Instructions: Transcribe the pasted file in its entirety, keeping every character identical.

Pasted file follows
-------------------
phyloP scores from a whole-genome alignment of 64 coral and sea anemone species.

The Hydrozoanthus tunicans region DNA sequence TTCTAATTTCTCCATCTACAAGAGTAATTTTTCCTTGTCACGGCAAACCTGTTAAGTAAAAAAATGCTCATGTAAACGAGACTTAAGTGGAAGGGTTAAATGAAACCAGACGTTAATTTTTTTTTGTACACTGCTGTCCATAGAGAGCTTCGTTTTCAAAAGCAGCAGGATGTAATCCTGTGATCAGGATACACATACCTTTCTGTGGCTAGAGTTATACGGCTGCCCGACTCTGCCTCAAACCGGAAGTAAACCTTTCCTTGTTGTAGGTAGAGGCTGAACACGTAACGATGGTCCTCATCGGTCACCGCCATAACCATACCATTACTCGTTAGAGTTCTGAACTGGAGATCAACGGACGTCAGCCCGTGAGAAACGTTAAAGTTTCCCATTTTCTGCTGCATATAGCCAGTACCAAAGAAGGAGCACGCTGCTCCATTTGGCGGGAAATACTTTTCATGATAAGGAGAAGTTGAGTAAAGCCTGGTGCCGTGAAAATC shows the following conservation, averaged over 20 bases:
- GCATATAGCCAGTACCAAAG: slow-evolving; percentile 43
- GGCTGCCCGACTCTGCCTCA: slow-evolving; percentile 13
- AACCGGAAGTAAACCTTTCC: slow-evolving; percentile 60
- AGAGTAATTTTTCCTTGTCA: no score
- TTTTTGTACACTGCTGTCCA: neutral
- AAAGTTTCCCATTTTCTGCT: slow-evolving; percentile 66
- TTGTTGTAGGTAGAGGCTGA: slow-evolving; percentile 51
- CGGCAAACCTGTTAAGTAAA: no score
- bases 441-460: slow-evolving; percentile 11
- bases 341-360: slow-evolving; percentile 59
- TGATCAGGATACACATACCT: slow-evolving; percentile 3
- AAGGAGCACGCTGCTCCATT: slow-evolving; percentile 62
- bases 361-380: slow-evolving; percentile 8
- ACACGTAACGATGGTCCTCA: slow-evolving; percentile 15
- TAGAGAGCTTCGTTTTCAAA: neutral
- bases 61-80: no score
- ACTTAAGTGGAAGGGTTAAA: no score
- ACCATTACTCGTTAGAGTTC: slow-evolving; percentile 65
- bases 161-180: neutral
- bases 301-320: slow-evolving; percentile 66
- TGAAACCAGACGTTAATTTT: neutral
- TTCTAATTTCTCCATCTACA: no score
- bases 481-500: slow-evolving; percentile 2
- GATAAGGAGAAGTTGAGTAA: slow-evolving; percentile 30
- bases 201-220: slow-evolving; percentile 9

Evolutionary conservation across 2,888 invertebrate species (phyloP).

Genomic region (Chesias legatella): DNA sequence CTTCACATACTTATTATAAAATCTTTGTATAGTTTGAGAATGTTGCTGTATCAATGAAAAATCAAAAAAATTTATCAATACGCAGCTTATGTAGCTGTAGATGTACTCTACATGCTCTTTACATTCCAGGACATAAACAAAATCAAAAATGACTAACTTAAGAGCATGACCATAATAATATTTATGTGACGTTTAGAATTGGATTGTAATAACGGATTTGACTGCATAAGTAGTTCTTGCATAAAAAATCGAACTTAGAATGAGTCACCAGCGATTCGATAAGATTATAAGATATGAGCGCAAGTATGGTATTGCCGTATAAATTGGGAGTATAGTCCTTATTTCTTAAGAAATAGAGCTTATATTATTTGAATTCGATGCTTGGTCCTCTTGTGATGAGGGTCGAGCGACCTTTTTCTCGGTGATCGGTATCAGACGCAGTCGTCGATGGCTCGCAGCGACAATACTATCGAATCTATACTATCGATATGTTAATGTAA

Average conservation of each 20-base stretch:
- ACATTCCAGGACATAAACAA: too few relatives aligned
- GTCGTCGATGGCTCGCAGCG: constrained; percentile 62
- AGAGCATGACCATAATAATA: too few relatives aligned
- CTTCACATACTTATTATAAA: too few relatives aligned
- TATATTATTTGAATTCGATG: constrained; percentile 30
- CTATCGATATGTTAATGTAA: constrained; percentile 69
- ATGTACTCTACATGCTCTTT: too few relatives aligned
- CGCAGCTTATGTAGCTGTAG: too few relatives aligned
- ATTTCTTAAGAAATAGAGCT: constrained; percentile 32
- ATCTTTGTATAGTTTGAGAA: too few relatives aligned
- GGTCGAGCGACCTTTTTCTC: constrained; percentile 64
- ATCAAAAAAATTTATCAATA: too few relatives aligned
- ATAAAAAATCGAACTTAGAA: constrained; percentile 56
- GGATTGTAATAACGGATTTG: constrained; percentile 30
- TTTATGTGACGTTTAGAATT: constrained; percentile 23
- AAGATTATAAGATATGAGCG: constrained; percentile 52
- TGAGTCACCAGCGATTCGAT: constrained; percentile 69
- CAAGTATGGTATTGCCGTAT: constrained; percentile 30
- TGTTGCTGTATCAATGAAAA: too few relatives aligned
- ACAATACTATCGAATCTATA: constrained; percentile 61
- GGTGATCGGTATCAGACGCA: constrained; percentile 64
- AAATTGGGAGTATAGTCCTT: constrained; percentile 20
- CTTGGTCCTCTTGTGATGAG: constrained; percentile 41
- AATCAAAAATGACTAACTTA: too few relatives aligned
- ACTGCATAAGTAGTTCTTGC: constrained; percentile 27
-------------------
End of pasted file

phyloP scores from a whole-genome alignment of 64 coral and sea anemone species.

The Hydrozoanthus tunicans region DNA sequence TTCTAATTTCTCCATCTACAAGAGTAATTTTTCCTTGTCACGGCAAACCTGTTAAGTAAAAAAATGCTCATGTAAACGAGACTTAAGTGGAAGGGTTAAATGAAACCAGACGTTAATTTTTTTTTGTACACTGCTGTCCATAGAGAGCTTCGTTTTCAAAAGCAGCAGGATGTAATCCTGTGATCAGGATACACATACCTTTCTGTGGCTAGAGTTATACGGCTGCCCGACTCTGCCTCAAACCGGAAGTAAACCTTTCCTTGTTGTAGGTAGAGGCTGAACACGTAACGATGGTCCTCATCGGTCACCGCCATAACCATACCATTACTCGTTAGAGTTCTGAACTGGAGATCAACGGACGTCAGCCCGTGAGAAACGTTAAAGTTTCCCATTTTCTGCTGCATATAGCCAGTACCAAAGAAGGAGCACGCTGCTCCATTTGGCGGGAAATACTTTTCATGATAAGGAGAAGTTGAGTAAAGCCTGGTGCCGTGAAAATC shows the following conservation, averaged over 20 bases:
- GCATATAGCCAGTACCAAAG: slow-evolving; percentile 43
- GGCTGCCCGACTCTGCCTCA: slow-evolving; percentile 13
- AACCGGAAGTAAACCTTTCC: slow-evolving; percentile 60
- AGAGTAATTTTTCCTTGTCA: no score
- TTTTTGTACACTGCTGTCCA: neutral
- AAAGTTTCCCATTTTCTGCT: slow-evolving; percentile 66
- TTGTTGTAGGTAGAGGCTGA: slow-evolving; percentile 51
- CGGCAAACCTGTTAAGTAAA: no score
- bases 441-460: slow-evolving; percentile 11
- bases 341-360: slow-evolving; percentile 59
- TGATCAGGATACACATACCT: slow-evolving; percentile 3
- AAGGAGCACGCTGCTCCATT: slow-evolving; percentile 62
- bases 361-380: slow-evolving; percentile 8
- ACACGTAACGATGGTCCTCA: slow-evolving; percentile 15
- TAGAGAGCTTCGTTTTCAAA: neutral
- bases 61-80: no score
- ACTTAAGTGGAAGGGTTAAA: no score
- ACCATTACTCGTTAGAGTTC: slow-evolving; percentile 65
- bases 161-180: neutral
- bases 301-320: slow-evolving; percentile 66
- TGAAACCAGACGTTAATTTT: neutral
- TTCTAATTTCTCCATCTACA: no score
- bases 481-500: slow-evolving; percentile 2
- GATAAGGAGAAGTTGAGTAA: slow-evolving; percentile 30
- bases 201-220: slow-evolving; percentile 9

Evolutionary conservation across 2,888 invertebrate species (phyloP).

Genomic region (Chesias legatella): DNA sequence CTTCACATACTTATTATAAAATCTTTGTATAGTTTGAGAATGTTGCTGTATCAATGAAAAATCAAAAAAATTTATCAATACGCAGCTTATGTAGCTGTAGATGTACTCTACATGCTCTTTACATTCCAGGACATAAACAAAATCAAAAATGACTAACTTAAGAGCATGACCATAATAATATTTATGTGACGTTTAGAATTGGATTGTAATAACGGATTTGACTGCATAAGTAGTTCTTGCATAAAAAATCGAACTTAGAATGAGTCACCAGCGATTCGATAAGATTATAAGATATGAGCGCAAGTATGGTATTGCCGTATAAATTGGGAGTATAGTCCTTATTTCTTAAGAAATAGAGCTTATATTATTTGAATTCGATGCTTGGTCCTCTTGTGATGAGGGTCGAGCGACCTTTTTCTCGGTGATCGGTATCAGACGCAGTCGTCGATGGCTCGCAGCGACAATACTATCGAATCTATACTATCGATATGTTAATGTAA

Average conservation of each 20-base stretch:
- ACATTCCAGGACATAAACAA: too few relatives aligned
- GTCGTCGATGGCTCGCAGCG: constrained; percentile 62
- AGAGCATGACCATAATAATA: too few relatives aligned
- CTTCACATACTTATTATAAA: too few relatives aligned
- TATATTATTTGAATTCGATG: constrained; percentile 30
- CTATCGATATGTTAATGTAA: constrained; percentile 69
- ATGTACTCTACATGCTCTTT: too few relatives aligned
- CGCAGCTTATGTAGCTGTAG: too few relatives aligned
- ATTTCTTAAGAAATAGAGCT: constrained; percentile 32
- ATCTTTGTATAGTTTGAGAA: too few relatives aligned
- GGTCGAGCGACCTTTTTCTC: constrained; percentile 64
- ATCAAAAAAATTTATCAATA: too few relatives aligned
- ATAAAAAATCGAACTTAGAA: constrained; percentile 56
- GGATTGTAATAACGGATTTG: constrained; percentile 30
- TTTATGTGACGTTTAGAATT: constrained; percentile 23
- AAGATTATAAGATATGAGCG: constrained; percentile 52
- TGAGTCACCAGCGATTCGAT: constrained; percentile 69
- CAAGTATGGTATTGCCGTAT: constrained; percentile 30
- TGTTGCTGTATCAATGAAAA: too few relatives aligned
- ACAATACTATCGAATCTATA: constrained; percentile 61
- GGTGATCGGTATCAGACGCA: constrained; percentile 64
- AAATTGGGAGTATAGTCCTT: constrained; percentile 20
- CTTGGTCCTCTTGTGATGAG: constrained; percentile 41
- AATCAAAAATGACTAACTTA: too few relatives aligned
- ACTGCATAAGTAGTTCTTGC: constrained; percentile 27